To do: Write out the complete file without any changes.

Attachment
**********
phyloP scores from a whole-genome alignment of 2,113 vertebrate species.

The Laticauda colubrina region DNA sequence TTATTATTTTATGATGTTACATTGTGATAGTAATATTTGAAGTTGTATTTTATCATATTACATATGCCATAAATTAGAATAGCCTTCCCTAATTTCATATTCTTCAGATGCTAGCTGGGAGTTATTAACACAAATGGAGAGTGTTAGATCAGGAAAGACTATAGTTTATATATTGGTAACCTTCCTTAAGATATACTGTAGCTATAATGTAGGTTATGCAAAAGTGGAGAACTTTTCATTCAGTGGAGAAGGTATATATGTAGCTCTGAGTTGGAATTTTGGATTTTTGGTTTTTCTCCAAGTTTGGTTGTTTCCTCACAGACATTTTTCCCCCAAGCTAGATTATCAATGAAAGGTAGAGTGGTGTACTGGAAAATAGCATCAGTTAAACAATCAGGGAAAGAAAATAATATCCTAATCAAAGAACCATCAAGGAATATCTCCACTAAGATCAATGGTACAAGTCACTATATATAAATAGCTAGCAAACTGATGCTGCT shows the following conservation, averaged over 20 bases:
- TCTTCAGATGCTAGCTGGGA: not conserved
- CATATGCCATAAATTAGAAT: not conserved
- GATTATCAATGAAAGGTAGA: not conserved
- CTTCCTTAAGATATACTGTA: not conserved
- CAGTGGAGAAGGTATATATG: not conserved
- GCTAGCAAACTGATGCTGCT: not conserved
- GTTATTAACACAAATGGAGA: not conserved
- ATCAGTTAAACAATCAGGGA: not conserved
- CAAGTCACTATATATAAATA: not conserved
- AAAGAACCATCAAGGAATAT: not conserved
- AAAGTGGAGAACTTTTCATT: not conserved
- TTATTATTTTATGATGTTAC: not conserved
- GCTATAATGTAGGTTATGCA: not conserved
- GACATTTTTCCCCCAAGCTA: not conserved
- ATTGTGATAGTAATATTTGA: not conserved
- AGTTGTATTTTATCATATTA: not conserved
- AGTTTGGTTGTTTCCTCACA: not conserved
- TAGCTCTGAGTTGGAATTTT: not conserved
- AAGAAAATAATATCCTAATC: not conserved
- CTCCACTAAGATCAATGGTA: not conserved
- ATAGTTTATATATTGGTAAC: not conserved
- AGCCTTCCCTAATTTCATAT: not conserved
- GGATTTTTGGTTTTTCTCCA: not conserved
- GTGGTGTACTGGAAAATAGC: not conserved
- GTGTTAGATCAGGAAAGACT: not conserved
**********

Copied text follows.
phyloP scores from a whole-genome alignment of 2,113 vertebrate species.

The Laticauda colubrina region DNA sequence TTATTATTTTATGATGTTACATTGTGATAGTAATATTTGAAGTTGTATTTTATCATATTACATATGCCATAAATTAGAATAGCCTTCCCTAATTTCATATTCTTCAGATGCTAGCTGGGAGTTATTAACACAAATGGAGAGTGTTAGATCAGGAAAGACTATAGTTTATATATTGGTAACCTTCCTTAAGATATACTGTAGCTATAATGTAGGTTATGCAAAAGTGGAGAACTTTTCATTCAGTGGAGAAGGTATATATGTAGCTCTGAGTTGGAATTTTGGATTTTTGGTTTTTCTCCAAGTTTGGTTGTTTCCTCACAGACATTTTTCCCCCAAGCTAGATTATCAATGAAAGGTAGAGTGGTGTACTGGAAAATAGCATCAGTTAAACAATCAGGGAAAGAAAATAATATCCTAATCAAAGAACCATCAAGGAATATCTCCACTAAGATCAATGGTACAAGTCACTATATATAAATAGCTAGCAAACTGATGCTGCT shows the following conservation, averaged over 20 bases:
- TCTTCAGATGCTAGCTGGGA: not conserved
- CATATGCCATAAATTAGAAT: not conserved
- GATTATCAATGAAAGGTAGA: not conserved
- CTTCCTTAAGATATACTGTA: not conserved
- CAGTGGAGAAGGTATATATG: not conserved
- GCTAGCAAACTGATGCTGCT: not conserved
- GTTATTAACACAAATGGAGA: not conserved
- ATCAGTTAAACAATCAGGGA: not conserved
- CAAGTCACTATATATAAATA: not conserved
- AAAGAACCATCAAGGAATAT: not conserved
- AAAGTGGAGAACTTTTCATT: not conserved
- TTATTATTTTATGATGTTAC: not conserved
- GCTATAATGTAGGTTATGCA: not conserved
- GACATTTTTCCCCCAAGCTA: not conserved
- ATTGTGATAGTAATATTTGA: not conserved
- AGTTGTATTTTATCATATTA: not conserved
- AGTTTGGTTGTTTCCTCACA: not conserved
- TAGCTCTGAGTTGGAATTTT: not conserved
- AAGAAAATAATATCCTAATC: not conserved
- CTCCACTAAGATCAATGGTA: not conserved
- ATAGTTTATATATTGGTAAC: not conserved
- AGCCTTCCCTAATTTCATAT: not conserved
- GGATTTTTGGTTTTTCTCCA: not conserved
- GTGGTGTACTGGAAAATAGC: not conserved
- GTGTTAGATCAGGAAAGACT: not conserved